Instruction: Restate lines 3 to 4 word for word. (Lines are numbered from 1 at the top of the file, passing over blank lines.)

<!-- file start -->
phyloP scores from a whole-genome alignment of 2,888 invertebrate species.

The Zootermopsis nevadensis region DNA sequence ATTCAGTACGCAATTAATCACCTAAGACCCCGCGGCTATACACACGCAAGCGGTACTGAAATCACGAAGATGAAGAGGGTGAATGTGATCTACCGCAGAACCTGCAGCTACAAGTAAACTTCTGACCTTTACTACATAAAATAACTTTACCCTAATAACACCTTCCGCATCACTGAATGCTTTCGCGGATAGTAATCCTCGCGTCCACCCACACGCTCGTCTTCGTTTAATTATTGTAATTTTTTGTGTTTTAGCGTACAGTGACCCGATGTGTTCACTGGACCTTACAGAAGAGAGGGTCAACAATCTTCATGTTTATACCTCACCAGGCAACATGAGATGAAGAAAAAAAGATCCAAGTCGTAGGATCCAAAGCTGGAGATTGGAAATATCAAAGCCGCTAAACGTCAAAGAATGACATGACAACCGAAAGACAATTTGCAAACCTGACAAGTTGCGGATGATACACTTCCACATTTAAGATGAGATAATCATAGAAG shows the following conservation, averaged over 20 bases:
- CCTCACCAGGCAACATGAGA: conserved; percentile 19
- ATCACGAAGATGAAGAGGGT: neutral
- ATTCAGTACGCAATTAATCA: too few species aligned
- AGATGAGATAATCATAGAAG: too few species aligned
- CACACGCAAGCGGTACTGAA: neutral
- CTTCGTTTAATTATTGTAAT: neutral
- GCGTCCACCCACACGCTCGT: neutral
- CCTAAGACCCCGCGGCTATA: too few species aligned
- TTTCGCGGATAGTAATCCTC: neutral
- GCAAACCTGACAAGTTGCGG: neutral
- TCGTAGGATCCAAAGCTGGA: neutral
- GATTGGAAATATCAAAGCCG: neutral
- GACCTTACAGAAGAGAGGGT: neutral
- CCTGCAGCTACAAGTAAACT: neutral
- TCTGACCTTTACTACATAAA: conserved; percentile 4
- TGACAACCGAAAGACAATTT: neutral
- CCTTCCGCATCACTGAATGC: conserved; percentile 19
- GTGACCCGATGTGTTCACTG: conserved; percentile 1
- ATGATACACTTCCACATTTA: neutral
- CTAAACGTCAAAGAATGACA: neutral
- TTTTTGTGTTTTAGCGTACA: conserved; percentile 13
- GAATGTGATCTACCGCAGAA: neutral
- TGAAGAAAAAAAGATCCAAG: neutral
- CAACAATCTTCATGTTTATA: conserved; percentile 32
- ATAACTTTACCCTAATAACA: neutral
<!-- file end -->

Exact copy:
- CCTCACCAGGCAACATGAGA: conserved; percentile 19
- ATCACGAAGATGAAGAGGGT: neutral